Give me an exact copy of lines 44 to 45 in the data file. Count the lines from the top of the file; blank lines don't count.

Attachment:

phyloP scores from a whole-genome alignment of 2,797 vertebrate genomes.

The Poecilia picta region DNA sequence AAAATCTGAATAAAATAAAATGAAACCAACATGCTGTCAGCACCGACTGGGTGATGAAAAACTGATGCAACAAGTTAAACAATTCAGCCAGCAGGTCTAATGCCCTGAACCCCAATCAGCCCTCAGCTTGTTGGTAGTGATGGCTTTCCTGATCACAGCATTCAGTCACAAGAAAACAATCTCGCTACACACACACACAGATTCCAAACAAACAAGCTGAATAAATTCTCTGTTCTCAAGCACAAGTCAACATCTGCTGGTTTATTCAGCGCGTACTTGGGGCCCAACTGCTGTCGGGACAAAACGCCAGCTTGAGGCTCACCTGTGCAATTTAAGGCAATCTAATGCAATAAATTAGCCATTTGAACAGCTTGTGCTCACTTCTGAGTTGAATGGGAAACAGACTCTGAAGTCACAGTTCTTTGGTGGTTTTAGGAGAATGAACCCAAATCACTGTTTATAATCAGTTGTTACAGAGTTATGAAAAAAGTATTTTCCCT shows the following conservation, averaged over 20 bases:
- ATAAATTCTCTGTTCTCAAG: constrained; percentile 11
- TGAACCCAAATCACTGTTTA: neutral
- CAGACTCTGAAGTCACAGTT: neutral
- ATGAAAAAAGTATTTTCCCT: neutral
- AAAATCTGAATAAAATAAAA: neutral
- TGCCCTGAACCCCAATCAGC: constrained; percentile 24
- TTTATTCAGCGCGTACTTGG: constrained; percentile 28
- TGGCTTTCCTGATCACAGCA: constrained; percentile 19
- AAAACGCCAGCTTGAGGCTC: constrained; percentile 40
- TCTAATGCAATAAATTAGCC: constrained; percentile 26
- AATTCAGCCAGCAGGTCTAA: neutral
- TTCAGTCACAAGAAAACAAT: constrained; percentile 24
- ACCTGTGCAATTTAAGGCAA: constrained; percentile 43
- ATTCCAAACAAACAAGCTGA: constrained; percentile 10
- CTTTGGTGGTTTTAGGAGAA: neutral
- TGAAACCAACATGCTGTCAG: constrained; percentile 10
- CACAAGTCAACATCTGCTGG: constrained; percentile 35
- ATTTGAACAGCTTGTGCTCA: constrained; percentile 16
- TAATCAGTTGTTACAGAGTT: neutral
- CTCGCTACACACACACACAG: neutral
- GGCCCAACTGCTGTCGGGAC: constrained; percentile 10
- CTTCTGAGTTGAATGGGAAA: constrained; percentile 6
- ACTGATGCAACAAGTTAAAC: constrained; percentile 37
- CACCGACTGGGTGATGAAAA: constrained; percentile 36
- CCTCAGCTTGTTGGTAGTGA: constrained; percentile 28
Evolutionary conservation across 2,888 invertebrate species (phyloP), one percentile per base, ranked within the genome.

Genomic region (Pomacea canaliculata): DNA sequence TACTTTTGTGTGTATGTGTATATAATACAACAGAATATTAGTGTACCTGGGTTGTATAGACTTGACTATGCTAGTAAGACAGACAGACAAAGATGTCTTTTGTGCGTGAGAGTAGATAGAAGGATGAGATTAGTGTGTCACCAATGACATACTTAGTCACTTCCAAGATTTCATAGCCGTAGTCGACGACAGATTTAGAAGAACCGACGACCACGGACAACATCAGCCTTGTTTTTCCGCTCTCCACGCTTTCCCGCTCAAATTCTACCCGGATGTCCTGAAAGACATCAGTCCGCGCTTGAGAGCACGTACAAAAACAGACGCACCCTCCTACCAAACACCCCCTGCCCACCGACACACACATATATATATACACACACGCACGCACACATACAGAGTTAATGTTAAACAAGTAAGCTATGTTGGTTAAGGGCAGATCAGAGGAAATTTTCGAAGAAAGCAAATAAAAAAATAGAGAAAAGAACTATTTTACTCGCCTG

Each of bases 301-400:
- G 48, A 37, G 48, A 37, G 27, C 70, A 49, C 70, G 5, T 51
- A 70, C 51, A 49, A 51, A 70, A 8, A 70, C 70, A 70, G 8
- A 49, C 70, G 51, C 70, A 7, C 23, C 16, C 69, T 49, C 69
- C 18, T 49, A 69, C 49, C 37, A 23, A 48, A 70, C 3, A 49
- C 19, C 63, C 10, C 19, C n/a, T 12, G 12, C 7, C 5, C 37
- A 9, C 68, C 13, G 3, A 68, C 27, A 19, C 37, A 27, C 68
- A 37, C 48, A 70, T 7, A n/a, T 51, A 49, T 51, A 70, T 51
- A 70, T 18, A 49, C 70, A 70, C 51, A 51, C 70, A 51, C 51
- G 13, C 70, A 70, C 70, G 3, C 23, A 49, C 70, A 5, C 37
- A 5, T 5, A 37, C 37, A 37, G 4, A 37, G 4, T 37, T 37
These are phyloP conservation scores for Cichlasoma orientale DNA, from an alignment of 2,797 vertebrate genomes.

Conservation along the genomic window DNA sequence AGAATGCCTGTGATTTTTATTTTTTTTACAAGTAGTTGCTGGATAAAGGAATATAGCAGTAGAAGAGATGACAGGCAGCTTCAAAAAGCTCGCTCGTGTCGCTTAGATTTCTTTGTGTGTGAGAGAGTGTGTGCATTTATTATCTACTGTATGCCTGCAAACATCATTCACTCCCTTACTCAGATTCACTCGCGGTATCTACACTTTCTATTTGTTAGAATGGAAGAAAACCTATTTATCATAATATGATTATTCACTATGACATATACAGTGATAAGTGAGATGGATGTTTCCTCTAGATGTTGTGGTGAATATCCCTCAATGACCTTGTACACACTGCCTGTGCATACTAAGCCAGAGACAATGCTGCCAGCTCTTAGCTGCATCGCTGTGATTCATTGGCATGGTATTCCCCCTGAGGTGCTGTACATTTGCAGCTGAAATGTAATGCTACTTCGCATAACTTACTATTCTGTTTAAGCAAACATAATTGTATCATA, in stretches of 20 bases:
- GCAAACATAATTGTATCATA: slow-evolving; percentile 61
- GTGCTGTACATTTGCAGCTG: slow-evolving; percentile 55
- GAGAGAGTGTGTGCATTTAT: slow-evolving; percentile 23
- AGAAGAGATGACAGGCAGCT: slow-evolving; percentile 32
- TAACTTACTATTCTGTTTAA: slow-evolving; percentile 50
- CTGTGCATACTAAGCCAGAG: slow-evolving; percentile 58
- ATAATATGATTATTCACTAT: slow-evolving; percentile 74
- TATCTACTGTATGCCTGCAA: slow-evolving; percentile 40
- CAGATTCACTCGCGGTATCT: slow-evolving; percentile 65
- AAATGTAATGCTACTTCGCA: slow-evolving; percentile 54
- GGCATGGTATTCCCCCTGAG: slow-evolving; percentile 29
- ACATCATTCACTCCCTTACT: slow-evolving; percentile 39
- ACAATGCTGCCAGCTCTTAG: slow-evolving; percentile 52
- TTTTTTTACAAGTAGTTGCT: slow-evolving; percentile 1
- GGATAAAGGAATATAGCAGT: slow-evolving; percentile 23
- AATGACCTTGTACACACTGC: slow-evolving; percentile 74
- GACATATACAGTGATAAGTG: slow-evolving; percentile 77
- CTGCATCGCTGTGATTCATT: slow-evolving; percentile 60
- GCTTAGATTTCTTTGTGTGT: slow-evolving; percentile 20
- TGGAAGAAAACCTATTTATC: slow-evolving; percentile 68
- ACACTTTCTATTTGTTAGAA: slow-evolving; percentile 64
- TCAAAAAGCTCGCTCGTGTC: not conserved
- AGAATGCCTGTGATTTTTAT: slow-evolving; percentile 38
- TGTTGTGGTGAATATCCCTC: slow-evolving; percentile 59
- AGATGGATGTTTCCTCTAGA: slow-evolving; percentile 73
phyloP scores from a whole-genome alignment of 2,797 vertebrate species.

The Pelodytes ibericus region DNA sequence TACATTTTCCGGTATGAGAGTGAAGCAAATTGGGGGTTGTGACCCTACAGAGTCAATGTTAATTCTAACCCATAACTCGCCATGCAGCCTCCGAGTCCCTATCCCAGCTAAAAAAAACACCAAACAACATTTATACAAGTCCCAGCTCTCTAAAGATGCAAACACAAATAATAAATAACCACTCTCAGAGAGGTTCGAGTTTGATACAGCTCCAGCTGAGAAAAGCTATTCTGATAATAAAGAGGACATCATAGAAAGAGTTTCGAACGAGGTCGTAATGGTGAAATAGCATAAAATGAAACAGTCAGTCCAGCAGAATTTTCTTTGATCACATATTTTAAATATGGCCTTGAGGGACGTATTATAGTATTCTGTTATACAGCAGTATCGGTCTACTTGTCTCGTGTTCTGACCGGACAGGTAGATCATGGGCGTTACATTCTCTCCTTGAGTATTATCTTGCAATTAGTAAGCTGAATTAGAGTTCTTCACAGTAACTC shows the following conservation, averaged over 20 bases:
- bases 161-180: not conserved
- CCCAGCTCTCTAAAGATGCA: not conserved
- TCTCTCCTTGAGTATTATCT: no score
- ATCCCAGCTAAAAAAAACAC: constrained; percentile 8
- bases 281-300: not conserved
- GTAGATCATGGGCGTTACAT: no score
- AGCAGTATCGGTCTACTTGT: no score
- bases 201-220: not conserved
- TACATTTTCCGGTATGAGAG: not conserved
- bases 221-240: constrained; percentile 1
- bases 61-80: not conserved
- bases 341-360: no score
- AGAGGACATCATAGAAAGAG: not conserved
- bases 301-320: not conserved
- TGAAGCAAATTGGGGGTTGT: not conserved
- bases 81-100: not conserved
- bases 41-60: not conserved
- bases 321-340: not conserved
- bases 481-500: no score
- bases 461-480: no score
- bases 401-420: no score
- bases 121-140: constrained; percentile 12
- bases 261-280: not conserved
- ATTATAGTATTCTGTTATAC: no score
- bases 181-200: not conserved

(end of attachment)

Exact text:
- GTGCTGTACATTTGCAGCTG: slow-evolving; percentile 55
- GAGAGAGTGTGTGCATTTAT: slow-evolving; percentile 23